Afterwards I helped clean up in the kitchen. It was quite a mess. Fortunately, my mother had trained me well. For years, she did both the cooking and cleaning up afterwards. Then one day she realized she had eight children: let us do it for a change. Therefore, we did, and to her exacting specifications. Now KP has become something I do on autopilot. I can take the messiest, greasiest pan-strewn kitchen and make it sparkle. Thanks Mom. She (and my father) taught me to stoically accept and take some modest pleasure in the many routine and unexciting chores that invariably populate a family’s life.

One thing my mother would not tolerate was dirt. This surprised me after reading her biography, because she grew up in a cleaning impaired house. She did not get the cleanliness habit until she went to nursing school. There she realized that the world was teaming with microbial life. Much of it, she was convinced, was aimed directly at her family. She got a bit obsessive with her cleaning. Not only did everything have to look clean, it actually had to be clean.

With two weeks off from the press of work, I had no more excuses. Our house is generally picked up. For example, our kitchen usually looks clean. Okay, my daughter may be thoughtless about forgetting to wipe the counter down after making her sandwiches. Occasionally even my wife or I will let a dish sit in the sink after a meal. Moreover, our kitchen table is almost always a semi permanent resting place for all the transient stuff that enters the house. It may be reasonably picked up, but is it clean? Alas, no. It would not meet my mother’s standards.

What it needed was a little Mr. Clean: me. And so yesterday I found myself at 10 AM in the kitchen. My mission: to get the kitchen clean. I could feel my mother watching down on me from the afterlife. “Your kitchen, Mark, is a not really clean.” “Yes Mom, I know. I am sorry.” “There’s no excuse for it. Cleanliness is next to godliness.” “No there isn’t, Mom. And I have two weeks off from work. I have run out of excuses.”

So out came the sponges, detergents and latex gloves. I went to work. I started by pulling out the refrigerator. Just cleaning the refrigerator turned out to be a two-hour project. I removed all the dust bunnies and wiped the wall behind the refrigerator. I threw out dubious food. I wiped down all its interior and exterior surfaces. I got rid of a decade of old photographs and magnets stuck to the door.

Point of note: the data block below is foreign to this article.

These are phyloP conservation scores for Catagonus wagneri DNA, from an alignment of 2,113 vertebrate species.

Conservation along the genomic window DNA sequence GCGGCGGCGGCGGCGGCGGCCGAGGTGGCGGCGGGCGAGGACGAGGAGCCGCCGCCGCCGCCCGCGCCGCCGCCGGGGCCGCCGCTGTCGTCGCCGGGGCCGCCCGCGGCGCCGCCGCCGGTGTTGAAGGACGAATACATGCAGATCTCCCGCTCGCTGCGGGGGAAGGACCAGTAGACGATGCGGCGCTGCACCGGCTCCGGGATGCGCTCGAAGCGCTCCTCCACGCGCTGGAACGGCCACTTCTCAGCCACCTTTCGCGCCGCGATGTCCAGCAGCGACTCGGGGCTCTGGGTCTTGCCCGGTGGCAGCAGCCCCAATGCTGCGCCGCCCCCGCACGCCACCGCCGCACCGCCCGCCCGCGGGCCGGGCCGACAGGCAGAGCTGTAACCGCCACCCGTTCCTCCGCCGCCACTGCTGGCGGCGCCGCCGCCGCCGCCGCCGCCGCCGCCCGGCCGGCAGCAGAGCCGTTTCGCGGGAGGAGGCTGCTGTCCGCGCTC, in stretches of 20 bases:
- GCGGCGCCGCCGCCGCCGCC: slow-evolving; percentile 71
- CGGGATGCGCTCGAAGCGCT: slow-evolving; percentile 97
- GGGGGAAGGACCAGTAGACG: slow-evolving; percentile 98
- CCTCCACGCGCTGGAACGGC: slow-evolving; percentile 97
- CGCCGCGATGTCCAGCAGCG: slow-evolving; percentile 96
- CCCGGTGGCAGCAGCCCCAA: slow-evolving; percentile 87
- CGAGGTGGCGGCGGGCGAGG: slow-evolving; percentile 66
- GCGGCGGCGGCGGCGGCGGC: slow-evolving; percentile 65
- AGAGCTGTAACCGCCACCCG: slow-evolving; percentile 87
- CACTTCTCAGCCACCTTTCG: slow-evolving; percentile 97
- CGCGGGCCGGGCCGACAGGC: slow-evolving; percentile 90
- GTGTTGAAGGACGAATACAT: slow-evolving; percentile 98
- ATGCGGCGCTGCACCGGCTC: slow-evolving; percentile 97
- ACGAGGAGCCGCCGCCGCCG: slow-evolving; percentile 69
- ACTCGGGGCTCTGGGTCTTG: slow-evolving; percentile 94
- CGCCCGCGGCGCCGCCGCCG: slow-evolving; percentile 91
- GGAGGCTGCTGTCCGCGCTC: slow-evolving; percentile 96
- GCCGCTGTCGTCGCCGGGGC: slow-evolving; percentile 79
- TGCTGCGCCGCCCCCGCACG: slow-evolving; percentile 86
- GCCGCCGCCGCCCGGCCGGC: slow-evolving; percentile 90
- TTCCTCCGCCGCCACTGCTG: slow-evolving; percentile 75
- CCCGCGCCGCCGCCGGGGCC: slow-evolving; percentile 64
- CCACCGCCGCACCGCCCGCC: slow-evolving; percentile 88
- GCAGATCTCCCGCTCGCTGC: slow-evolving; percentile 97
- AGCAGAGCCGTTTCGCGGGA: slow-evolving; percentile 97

This was just the beginning. Abrasive cleansers went on the kitchen counters. They had been wiped numerous times but my discerning eye could still see the dirt ground into their textured surfaces. I scrubbed and scrubbed until it was as white as the model’s teeth on a tube of Pepsodent. Then, I scrubbed and bleached the sink. I wiped the windowsills. I even scrubbed the baseboard. After four hours I stopped. All this work and I was nowhere near being done!

I was exhausted. “Mom, I cannot do this anymore! I don’t have your stamina!” I had grand ideas for the kitchen. I was going to mop the floor. I was going to clean the windows. I was going to scour the oven. I was going to sweep out every cabinet, and remove all the crap in the junk drawer.

Yet I have not given up. For I still hear my Mom’s voice in my head, dreadfully concerned about my filthy kitchen. Tomorrow I will resume my clean kitchen quest. Then I will try to do the same to each room in turn. I will also shampoo the carpets. I will get all the dust bunnies in the corners of every room. I will dust then use Lemon Pledge (my Mom’s favorite) on all the wood furniture.

Then will I stop hearing my mother’s voice in my head? I am not sure. In reality even if I work at this full time, I will be lucky to get a quarter of it done. For the list of things that need cleaning and straightening is truly endless. And if I ever finish, I will have to start all over again. By that time, I am sure the kitchen will be filthy again.